Is a bill over a year later legal?

by Sunita
(California)

I had to go to the emergency room because I was having trouble breathing. When I arrived I explained that I had no insurance and they offered an option to pay about $850 (I believe) for the service. I started to feel better just after I was admitted, so I signed the sheet saying I was leaving against their advice, and went home. A month or so later I got a bill for the bloodwork, which I paid in installments, even though I never received the results. Over a year later, I received another bill for over $720. Since I had already paid the hospital I called and disputed. The lady said ok, and she would pass it on to her supervisor. Now, another few years later I am receiving a letter from a debt collection agency. I am sending a written dispute, but what am I supposed to do? I never even actually saw a doctor. The debt collector says that the bill is for the doctor whom I never saw's time and if there was even a nurse present then it is valid. I believe the timeline was summer 2008 for the hospital, 2009 for the first bill, and now 2011 for the debt collection.

Comments for Is a bill over a year later legal?

Click here to add your own comments

Dec 01, 2011
Is a bill over a year later legal?
by: Debtcollectionanswers.com

Being in the emergency room for even for a short period of time can be very expensive because as soon as you step in the door you begin incurring expenses regardless of whether or not you actually see a doctor while you are there. For example in your case, a doctor may have reviewed the results of your blood work or some other test that was run while you were there. Also, sometimes bills for the services that you receive in a hospital can arrive in your mail box many months after the date of service.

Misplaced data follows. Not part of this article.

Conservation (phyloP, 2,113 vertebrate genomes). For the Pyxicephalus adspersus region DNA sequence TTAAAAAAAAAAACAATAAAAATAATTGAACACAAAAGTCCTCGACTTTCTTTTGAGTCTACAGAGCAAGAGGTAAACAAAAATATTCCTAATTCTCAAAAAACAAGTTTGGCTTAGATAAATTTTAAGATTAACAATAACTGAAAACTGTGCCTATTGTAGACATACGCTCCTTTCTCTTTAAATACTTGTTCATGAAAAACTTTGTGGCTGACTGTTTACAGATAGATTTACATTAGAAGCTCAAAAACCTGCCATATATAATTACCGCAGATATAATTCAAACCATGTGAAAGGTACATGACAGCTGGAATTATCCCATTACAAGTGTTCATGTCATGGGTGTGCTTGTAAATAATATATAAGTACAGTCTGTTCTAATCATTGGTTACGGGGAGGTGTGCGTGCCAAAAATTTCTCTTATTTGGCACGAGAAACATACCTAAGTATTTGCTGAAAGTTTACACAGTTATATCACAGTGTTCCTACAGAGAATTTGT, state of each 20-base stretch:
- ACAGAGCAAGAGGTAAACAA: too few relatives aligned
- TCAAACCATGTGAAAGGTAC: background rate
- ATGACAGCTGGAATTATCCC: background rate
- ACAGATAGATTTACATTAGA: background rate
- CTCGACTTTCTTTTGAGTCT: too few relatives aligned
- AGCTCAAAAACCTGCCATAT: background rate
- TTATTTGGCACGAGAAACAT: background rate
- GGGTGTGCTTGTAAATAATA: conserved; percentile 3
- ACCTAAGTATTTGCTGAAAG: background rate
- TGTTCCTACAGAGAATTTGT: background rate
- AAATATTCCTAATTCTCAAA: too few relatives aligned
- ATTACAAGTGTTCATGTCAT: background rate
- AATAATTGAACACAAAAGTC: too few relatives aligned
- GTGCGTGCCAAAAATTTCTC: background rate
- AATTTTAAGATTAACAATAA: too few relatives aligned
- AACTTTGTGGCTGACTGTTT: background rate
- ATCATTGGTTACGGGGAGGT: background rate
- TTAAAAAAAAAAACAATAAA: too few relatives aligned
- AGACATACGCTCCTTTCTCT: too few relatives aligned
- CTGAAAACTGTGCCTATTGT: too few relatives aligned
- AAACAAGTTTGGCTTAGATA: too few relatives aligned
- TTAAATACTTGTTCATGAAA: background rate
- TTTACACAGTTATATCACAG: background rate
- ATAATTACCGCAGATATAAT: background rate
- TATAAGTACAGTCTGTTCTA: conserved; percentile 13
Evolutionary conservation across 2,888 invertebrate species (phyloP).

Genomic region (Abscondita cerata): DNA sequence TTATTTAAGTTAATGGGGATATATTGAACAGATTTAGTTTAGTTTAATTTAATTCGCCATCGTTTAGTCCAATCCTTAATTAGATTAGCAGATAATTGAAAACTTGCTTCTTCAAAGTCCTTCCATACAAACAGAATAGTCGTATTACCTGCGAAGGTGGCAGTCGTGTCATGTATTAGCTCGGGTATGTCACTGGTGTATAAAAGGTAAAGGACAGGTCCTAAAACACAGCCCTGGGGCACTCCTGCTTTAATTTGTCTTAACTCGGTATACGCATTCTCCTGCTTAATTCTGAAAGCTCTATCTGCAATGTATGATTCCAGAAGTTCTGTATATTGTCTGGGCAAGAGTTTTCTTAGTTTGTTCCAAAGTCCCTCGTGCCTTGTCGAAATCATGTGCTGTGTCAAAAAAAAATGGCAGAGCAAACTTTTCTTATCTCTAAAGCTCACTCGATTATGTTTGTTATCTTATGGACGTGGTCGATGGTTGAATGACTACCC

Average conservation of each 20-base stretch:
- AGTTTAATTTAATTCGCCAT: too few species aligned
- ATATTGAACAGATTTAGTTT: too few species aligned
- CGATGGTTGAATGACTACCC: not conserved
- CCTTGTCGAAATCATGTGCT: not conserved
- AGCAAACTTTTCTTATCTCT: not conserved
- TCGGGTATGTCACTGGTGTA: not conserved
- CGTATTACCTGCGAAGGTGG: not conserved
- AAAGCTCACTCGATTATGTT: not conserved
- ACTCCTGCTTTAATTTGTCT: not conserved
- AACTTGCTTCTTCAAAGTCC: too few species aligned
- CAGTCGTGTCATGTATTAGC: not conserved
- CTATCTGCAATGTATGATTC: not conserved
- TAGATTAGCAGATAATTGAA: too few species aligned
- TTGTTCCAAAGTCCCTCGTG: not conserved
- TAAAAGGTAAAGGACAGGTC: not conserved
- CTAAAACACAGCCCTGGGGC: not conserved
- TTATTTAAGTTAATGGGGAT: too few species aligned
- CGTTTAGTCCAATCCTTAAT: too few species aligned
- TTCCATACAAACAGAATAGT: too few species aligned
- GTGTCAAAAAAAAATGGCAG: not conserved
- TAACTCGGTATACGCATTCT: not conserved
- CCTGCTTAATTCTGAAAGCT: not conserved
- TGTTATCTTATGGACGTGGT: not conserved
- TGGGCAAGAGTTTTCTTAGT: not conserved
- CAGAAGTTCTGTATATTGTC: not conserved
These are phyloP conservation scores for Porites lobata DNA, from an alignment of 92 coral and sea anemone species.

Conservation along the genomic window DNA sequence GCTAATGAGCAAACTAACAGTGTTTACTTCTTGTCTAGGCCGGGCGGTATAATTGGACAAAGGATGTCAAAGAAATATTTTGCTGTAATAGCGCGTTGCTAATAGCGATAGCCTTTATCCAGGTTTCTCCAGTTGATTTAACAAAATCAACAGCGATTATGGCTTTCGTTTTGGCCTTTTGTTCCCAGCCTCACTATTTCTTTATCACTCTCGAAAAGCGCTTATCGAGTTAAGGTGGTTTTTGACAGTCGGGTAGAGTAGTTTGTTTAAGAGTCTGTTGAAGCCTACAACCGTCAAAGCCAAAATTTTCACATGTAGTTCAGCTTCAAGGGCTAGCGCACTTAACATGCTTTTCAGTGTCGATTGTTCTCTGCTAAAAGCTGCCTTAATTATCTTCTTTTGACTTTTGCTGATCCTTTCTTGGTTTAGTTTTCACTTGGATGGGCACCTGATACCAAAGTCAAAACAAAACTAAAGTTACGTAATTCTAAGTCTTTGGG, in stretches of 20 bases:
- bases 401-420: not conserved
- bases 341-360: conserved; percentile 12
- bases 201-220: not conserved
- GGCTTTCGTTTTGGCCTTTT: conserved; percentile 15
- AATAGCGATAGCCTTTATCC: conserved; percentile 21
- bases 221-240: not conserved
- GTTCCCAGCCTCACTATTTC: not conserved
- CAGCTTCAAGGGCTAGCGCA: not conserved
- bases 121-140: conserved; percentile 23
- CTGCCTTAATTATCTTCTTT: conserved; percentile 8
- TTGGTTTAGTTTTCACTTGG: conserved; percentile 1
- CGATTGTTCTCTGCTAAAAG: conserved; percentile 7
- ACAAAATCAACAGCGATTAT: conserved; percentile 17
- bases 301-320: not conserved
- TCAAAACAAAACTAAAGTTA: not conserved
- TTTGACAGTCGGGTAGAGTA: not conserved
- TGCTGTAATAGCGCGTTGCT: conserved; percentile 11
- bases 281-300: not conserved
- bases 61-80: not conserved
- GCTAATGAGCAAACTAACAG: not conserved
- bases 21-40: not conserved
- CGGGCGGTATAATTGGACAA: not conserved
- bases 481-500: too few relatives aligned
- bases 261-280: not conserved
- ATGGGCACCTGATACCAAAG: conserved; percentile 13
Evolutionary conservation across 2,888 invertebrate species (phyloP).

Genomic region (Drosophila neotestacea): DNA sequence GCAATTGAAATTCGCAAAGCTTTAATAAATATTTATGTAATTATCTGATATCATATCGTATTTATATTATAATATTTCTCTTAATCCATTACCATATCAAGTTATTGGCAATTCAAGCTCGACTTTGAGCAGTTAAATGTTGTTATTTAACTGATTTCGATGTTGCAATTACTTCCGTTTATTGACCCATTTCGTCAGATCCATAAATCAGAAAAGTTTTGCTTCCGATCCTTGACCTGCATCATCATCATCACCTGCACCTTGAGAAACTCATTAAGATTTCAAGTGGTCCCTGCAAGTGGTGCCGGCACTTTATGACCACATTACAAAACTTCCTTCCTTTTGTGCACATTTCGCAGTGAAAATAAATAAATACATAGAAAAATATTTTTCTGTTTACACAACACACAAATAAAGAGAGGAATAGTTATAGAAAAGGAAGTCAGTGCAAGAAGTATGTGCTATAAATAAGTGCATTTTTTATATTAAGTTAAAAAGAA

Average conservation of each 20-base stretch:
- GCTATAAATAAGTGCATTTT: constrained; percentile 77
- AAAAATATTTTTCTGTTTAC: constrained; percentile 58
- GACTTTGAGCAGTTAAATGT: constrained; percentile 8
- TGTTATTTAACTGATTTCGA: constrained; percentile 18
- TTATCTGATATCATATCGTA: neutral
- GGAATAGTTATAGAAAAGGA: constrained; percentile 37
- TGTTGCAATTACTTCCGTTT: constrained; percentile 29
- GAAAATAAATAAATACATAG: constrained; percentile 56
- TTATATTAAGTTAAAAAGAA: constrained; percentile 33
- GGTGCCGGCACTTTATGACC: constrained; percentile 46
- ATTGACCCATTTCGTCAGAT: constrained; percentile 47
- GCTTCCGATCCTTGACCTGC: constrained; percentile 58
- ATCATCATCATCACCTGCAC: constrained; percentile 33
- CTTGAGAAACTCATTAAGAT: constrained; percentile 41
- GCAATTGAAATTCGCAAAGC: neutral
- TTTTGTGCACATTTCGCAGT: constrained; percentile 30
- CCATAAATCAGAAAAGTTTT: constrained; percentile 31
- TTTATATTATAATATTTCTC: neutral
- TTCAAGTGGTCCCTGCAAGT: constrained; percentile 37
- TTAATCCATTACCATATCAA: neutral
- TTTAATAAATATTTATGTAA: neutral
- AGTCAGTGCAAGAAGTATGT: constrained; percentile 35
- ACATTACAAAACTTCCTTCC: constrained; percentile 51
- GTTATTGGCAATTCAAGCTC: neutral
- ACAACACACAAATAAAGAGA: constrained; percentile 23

If you are not sure you owe the money that you are being asked to pay, write the collector a letter stating that and asking for a written accounting of the $720.00. Make a copy of your letter for your file and send the original letter to the collector via certified mail with a return receipt requested. Hopefully, the collector's written response will clear things up and you will understand exactly what the $720 is for. If not ask for additional information. Put everything in writing

If you conclude that you do indeed owe the money but you cannot afford to pay it all right away, try to work out a payment plan with the collector or see if you can settle the debt for less than the full amount that you owe on it. If you are able to work out a payment plan or reach a settlement agreement, get the terms of the plan/settlement in writing before you pay any money on it. You should also go here to learn more about how to deal with unpaid medical debt medical debt collection.

If you do nothing about the debt, you risk being sued for the money eventually. So, it's in your best interest to try to resolve your problem as quickly as possible.


Click here to add your own comments

Return to Medical Debt Collection Questions.

Learn how debt collection laws can help you!
This website does not provide legal advice.
All information is for educational purposes only.
Copyright 2007 - 2016 by Mary Reed and Gerri Detweiler.
All rights reserved.